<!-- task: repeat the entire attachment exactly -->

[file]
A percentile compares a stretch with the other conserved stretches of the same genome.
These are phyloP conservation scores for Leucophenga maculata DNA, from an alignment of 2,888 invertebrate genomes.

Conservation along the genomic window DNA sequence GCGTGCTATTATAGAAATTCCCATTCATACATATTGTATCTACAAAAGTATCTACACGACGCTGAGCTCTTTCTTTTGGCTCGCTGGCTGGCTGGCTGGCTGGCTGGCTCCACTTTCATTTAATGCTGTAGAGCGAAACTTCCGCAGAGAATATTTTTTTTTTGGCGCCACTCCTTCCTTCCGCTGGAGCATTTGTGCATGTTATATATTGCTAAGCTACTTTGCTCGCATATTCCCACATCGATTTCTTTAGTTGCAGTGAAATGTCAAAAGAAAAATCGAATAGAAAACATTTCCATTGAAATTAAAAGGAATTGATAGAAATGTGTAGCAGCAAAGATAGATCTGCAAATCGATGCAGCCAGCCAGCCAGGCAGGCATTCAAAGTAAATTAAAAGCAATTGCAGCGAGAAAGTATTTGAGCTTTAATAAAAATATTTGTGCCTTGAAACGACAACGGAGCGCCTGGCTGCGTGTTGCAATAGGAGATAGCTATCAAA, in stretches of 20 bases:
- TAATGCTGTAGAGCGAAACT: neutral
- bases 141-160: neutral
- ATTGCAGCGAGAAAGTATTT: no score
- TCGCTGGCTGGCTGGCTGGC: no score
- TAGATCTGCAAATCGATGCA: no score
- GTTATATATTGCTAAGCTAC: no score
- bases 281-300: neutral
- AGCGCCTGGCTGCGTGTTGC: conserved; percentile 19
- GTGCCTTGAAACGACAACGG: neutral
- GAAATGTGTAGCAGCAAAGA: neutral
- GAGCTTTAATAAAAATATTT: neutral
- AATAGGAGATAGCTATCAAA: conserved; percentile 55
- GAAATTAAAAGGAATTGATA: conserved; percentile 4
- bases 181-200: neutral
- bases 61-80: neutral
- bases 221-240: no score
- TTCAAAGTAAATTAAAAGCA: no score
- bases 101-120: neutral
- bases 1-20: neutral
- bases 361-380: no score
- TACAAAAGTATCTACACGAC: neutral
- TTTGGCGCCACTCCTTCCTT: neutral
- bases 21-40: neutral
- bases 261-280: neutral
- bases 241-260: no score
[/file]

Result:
A percentile compares a stretch with the other conserved stretches of the same genome.
These are phyloP conservation scores for Leucophenga maculata DNA, from an alignment of 2,888 invertebrate genomes.

Conservation along the genomic window DNA sequence GCGTGCTATTATAGAAATTCCCATTCATACATATTGTATCTACAAAAGTATCTACACGACGCTGAGCTCTTTCTTTTGGCTCGCTGGCTGGCTGGCTGGCTGGCTGGCTCCACTTTCATTTAATGCTGTAGAGCGAAACTTCCGCAGAGAATATTTTTTTTTTGGCGCCACTCCTTCCTTCCGCTGGAGCATTTGTGCATGTTATATATTGCTAAGCTACTTTGCTCGCATATTCCCACATCGATTTCTTTAGTTGCAGTGAAATGTCAAAAGAAAAATCGAATAGAAAACATTTCCATTGAAATTAAAAGGAATTGATAGAAATGTGTAGCAGCAAAGATAGATCTGCAAATCGATGCAGCCAGCCAGCCAGGCAGGCATTCAAAGTAAATTAAAAGCAATTGCAGCGAGAAAGTATTTGAGCTTTAATAAAAATATTTGTGCCTTGAAACGACAACGGAGCGCCTGGCTGCGTGTTGCAATAGGAGATAGCTATCAAA, in stretches of 20 bases:
- TAATGCTGTAGAGCGAAACT: neutral
- bases 141-160: neutral
- ATTGCAGCGAGAAAGTATTT: no score
- TCGCTGGCTGGCTGGCTGGC: no score
- TAGATCTGCAAATCGATGCA: no score
- GTTATATATTGCTAAGCTAC: no score
- bases 281-300: neutral
- AGCGCCTGGCTGCGTGTTGC: conserved; percentile 19
- GTGCCTTGAAACGACAACGG: neutral
- GAAATGTGTAGCAGCAAAGA: neutral
- GAGCTTTAATAAAAATATTT: neutral
- AATAGGAGATAGCTATCAAA: conserved; percentile 55
- GAAATTAAAAGGAATTGATA: conserved; percentile 4
- bases 181-200: neutral
- bases 61-80: neutral
- bases 221-240: no score
- TTCAAAGTAAATTAAAAGCA: no score
- bases 101-120: neutral
- bases 1-20: neutral
- bases 361-380: no score
- TACAAAAGTATCTACACGAC: neutral
- TTTGGCGCCACTCCTTCCTT: neutral
- bases 21-40: neutral
- bases 261-280: neutral
- bases 241-260: no score